New tracking devices can help monitor the world’s wildlife
A revolutionary new series of lightweight, long-lasting and low-cost wildlife tracking devices has been developed to enable scientists around the globe to monitor more wildlife.
The joint project between the University of East Anglia (UEA), the British Trust for Ornithology (BTO) and the Universities of Lisbon and Porto, was initiated because the need to follow animals is increasing as more adapt to a changing environment. By understanding their whole lifecycle, conservation strategies can be developed to help give them a more secure future.
The Movetech Telemetry devices are designed to collect detailed information about the behaviour of wildlife, which is transmitted to researchers using the mobile phone network. This means that, once fitted to an animal, there is no need to recapture it to retrieve the data. The addition of advanced solar cells makes it possible to track animals more efficiently in less sunny northern locations.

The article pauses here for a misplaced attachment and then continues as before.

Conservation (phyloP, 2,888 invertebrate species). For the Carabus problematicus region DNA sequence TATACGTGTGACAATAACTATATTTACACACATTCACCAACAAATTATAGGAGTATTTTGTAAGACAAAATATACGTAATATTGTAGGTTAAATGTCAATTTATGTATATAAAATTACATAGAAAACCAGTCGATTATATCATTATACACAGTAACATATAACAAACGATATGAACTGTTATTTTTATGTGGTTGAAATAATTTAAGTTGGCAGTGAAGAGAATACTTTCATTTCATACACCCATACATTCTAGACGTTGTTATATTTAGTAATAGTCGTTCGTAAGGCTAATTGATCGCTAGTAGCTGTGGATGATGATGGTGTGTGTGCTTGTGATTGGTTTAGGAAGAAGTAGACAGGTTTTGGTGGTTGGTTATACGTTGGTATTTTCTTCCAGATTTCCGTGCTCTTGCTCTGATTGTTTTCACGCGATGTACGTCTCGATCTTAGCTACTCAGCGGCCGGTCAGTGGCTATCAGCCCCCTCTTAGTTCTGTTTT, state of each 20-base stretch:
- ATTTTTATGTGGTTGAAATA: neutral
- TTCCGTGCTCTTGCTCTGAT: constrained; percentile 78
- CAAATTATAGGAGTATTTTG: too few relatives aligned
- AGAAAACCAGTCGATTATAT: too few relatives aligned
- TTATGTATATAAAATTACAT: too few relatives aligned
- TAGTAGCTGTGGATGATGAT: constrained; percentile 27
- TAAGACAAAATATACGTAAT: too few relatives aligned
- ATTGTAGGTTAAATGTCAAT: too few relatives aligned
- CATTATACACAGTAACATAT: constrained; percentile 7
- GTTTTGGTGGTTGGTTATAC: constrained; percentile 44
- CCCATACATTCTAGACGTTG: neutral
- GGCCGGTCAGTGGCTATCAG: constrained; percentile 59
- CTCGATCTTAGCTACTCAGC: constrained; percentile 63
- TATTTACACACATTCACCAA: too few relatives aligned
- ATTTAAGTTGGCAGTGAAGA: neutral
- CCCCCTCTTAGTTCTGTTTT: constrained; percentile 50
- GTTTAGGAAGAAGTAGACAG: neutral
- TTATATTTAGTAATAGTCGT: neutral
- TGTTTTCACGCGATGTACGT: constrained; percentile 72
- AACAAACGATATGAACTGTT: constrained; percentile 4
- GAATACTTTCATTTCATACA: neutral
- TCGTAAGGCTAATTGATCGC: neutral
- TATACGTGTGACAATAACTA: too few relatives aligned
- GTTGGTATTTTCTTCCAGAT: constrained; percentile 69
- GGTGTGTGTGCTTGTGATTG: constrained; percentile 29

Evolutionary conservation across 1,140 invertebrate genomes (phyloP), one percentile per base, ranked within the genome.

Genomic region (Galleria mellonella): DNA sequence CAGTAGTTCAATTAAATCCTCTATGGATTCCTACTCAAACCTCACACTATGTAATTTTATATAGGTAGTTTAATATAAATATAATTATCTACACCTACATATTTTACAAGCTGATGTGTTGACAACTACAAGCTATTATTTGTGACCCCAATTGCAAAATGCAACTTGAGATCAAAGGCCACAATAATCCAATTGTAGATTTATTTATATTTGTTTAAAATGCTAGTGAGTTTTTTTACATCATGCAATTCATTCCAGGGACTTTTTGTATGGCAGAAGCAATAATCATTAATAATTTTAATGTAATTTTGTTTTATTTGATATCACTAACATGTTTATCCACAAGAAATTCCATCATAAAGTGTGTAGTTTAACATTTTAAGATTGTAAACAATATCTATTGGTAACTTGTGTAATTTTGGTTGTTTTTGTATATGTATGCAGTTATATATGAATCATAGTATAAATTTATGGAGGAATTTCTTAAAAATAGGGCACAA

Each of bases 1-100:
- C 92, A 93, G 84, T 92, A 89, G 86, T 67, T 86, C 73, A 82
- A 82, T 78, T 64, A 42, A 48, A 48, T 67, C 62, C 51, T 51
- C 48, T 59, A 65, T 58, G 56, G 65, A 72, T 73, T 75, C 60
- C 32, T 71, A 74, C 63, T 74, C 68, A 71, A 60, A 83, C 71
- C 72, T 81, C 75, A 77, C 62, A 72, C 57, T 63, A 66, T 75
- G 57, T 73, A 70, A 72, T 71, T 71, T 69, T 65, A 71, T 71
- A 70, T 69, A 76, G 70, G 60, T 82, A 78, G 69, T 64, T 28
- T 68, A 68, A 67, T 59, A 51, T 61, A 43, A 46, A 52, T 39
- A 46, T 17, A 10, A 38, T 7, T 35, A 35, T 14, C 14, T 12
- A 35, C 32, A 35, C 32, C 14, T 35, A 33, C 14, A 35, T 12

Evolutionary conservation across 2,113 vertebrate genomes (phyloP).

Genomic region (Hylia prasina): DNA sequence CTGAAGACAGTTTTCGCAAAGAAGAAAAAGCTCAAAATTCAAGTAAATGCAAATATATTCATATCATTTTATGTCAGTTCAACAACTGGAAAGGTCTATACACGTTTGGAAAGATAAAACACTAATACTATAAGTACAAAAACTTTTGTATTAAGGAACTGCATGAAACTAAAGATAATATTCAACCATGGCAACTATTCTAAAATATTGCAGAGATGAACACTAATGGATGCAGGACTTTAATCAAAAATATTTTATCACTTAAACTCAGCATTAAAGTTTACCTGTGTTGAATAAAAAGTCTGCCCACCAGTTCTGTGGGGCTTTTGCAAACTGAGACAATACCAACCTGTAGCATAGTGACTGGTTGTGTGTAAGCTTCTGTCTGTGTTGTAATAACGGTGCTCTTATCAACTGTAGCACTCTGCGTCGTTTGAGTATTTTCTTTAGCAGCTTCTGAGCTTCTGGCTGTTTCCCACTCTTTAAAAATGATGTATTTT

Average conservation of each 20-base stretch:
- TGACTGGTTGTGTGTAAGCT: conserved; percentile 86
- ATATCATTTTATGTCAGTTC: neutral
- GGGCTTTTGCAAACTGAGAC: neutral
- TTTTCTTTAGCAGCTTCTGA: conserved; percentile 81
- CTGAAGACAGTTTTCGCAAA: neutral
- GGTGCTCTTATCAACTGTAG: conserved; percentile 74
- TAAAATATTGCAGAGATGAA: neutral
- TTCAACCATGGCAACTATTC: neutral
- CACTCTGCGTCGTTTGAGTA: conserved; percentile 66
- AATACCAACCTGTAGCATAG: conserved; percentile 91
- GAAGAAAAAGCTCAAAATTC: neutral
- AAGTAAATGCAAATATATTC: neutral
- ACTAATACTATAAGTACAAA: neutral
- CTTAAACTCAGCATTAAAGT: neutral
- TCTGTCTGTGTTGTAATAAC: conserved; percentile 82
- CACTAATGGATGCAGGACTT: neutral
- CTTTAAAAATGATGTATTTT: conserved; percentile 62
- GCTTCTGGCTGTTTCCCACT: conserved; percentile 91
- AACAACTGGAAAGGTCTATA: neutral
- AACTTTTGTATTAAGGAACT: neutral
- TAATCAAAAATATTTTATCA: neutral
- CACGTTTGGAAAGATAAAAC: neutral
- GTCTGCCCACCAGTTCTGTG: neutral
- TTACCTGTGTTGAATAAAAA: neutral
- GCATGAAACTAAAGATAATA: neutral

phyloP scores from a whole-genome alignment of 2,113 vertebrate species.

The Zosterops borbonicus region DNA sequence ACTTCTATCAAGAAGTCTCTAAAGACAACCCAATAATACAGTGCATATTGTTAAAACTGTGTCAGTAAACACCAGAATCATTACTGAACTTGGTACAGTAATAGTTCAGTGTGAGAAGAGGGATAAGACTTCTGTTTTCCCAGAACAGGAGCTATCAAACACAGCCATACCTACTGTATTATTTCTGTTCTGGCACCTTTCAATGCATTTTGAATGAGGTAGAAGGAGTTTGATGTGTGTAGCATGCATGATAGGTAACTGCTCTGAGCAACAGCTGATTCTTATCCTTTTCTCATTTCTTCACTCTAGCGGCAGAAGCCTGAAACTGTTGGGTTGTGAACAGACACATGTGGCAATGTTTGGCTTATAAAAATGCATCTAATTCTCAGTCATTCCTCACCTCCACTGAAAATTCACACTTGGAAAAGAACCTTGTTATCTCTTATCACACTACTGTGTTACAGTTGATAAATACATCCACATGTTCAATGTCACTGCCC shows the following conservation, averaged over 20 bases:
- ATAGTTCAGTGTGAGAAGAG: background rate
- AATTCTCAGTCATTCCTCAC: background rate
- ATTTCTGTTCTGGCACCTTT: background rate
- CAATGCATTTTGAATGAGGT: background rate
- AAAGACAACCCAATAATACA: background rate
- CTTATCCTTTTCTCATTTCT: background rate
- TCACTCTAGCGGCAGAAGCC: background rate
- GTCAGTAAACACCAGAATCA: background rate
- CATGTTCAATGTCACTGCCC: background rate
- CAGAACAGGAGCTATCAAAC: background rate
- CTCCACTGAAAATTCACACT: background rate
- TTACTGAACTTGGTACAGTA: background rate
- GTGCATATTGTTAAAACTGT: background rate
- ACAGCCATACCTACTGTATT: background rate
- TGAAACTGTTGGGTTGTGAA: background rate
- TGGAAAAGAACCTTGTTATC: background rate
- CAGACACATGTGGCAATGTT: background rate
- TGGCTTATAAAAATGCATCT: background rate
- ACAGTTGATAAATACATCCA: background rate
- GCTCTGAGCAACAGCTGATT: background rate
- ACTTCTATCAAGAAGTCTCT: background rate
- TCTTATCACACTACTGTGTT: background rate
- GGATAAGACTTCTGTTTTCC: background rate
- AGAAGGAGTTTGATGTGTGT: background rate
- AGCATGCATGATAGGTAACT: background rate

The new tags can be used on animals weighing as little as 600g, around the weight of a medium-sized gull, and will transmit vital data for up to 12 months, relaying details of exactly what the animal does and precisely where it is at any given time.
Dr Aldina Franco, a senior lecturer in Ecology at the School of Environmental Sciences, UEA, said: “With these devices we can track a large number of species, for example, white storks in Portugal or gull species here in the UK, but its applications reach far wider. We can study the movements of urban species and the impact of wind farms on birds’ welfare and behaviour, as well as monitoring the success of conservation projects.”
“The number of animal movement studies has grown exponentially in recent years, and an estimated 1,500 birds in the UK alone were fitted with tracking devices in 2015,” said Dr Phil Atkinson from the British Trust for Ornithology. “The demand for smaller, lighter tracking devices is large and Movetech Telemetry devices will enable researchers and conservationists to gather more data and answer more questions than ever before.”
Dr Joao Paulo Silva, from CIBIO-InBIO, University of Porto, and cE3c, Faculty of Sciences of the University of Lisbon, said: “These new devices provide accurate locations and accelerometer information, allowing scientists to identify the behaviour of the animals – even identifying, for example, when a bird is feeding. What’s more, you can see all this happening while sitting in front of the computer!”
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